I’m glad you found the original quote.
I suspected that I had written something to that effect, but couldn’t find where.

To reiterate, the classic prying side slip involves a static placement at or slightly ahead of the canoe’s center of rotation. (I generally find that point to be near or perhaps slightly ahead of the front seat support.)The leading edge of the blade is turned slightly inward (toward the boat). It is held static in that location.

Referring to the quote that Peter unearthed, it can be extended a bit by sliding the paddle forward as the boat slows. In effect, we are doing a short piece of a prying scull. Since there has been no (turning) initiation, and since the bow is now pitched downward, moving the center of rotation forward (because the paddler has leaned forward to move the paddle)the boat continues the slip without turning.

This really gets to the essence of FreeStyle and advanced canoeing in general. Although we teach and learn distinct, well defined maneuvers, in the real world, we blend one into another as necessary, with infinite nuances.

Marc Ornstein

it’s Fun!
Every though symposiums teach correct and technical canoeing, even a clumbsy paddler like me can learn to make a canoe behave, the instructors are VERY patient and it’s a blast on both the ponds and the river days…jesse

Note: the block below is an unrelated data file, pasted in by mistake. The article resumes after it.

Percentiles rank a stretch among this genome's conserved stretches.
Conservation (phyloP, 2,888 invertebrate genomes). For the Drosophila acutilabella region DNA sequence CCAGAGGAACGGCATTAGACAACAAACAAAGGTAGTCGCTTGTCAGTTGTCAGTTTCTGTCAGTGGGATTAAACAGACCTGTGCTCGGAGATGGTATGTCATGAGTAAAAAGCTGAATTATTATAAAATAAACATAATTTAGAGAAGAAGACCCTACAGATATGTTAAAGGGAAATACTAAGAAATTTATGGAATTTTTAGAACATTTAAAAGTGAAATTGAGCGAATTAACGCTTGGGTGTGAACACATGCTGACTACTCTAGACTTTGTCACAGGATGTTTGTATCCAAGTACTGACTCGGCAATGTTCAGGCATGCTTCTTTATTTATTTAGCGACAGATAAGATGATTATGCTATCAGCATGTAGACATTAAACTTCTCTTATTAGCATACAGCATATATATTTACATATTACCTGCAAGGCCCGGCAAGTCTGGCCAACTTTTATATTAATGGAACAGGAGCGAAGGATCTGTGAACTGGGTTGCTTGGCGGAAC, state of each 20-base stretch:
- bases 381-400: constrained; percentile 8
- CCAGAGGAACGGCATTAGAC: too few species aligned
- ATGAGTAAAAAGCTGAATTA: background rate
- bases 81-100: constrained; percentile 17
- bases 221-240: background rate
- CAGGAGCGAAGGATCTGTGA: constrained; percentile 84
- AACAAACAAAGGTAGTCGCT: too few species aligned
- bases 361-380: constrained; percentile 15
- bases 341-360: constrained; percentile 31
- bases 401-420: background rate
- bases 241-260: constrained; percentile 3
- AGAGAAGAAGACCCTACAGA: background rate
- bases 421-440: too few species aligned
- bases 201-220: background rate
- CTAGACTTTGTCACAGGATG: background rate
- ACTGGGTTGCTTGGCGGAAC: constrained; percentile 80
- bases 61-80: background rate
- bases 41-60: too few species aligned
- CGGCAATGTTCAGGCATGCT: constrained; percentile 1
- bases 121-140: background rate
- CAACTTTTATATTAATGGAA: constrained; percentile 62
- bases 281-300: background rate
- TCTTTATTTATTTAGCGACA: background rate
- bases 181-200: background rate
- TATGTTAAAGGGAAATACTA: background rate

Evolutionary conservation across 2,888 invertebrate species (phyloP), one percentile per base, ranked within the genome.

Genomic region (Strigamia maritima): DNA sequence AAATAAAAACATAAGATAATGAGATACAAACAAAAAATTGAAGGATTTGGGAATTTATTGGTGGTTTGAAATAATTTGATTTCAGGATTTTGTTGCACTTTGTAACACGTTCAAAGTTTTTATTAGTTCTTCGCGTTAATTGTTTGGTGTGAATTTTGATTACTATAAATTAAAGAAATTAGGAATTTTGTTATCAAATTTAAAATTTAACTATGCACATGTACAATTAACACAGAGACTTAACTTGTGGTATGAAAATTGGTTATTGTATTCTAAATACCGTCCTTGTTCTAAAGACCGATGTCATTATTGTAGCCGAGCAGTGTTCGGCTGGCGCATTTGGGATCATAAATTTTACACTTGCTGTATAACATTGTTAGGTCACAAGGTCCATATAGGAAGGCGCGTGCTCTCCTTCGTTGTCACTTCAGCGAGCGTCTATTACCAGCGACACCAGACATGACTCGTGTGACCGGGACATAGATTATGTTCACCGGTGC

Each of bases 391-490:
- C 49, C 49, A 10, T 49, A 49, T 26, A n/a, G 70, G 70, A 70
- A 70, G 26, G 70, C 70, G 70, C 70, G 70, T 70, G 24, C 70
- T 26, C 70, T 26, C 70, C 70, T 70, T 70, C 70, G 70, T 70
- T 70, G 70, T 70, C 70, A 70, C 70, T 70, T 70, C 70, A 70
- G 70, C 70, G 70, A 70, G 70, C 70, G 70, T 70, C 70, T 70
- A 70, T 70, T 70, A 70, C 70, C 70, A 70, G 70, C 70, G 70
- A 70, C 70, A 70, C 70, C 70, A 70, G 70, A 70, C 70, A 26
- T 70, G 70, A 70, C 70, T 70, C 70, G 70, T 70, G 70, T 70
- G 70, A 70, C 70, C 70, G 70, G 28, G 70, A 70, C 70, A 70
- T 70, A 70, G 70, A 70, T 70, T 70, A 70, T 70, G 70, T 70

Adjusting the sideslip
At some point I was taught that the position of the paddle might need to be adjusted forward as the hull slowed to keep from turning. Something about the pivot point changing as the hull slowed down?

I believe I was taught that before I attended AFS in 2009.

So it might have been Foster, Knight, Westwood or one of Foster’s deciples I learned that from.

My sideslips, most often used paddling whitewater, are constantly adjusted fore and aft.

I don’t believe that makes it a dynamic manuver though.

Perhaps we’re splitting hairs here but
I’ll take a stab at what may be a distinction without a difference, or is it the other way around?

If the paddle could effectively be repositioned to adjust for a changing center of rotation and if that repositioning could be done without creating additional pressure on the blade by virtue of the repositioning movement, I’d agree that it is still a static maneuver.

If on the other hand, additional pressure was created on the blade by virtue of the forward movement (in relation to the hull) of it, then it becomes dynamic.

Perhaps in this instance both were occurring.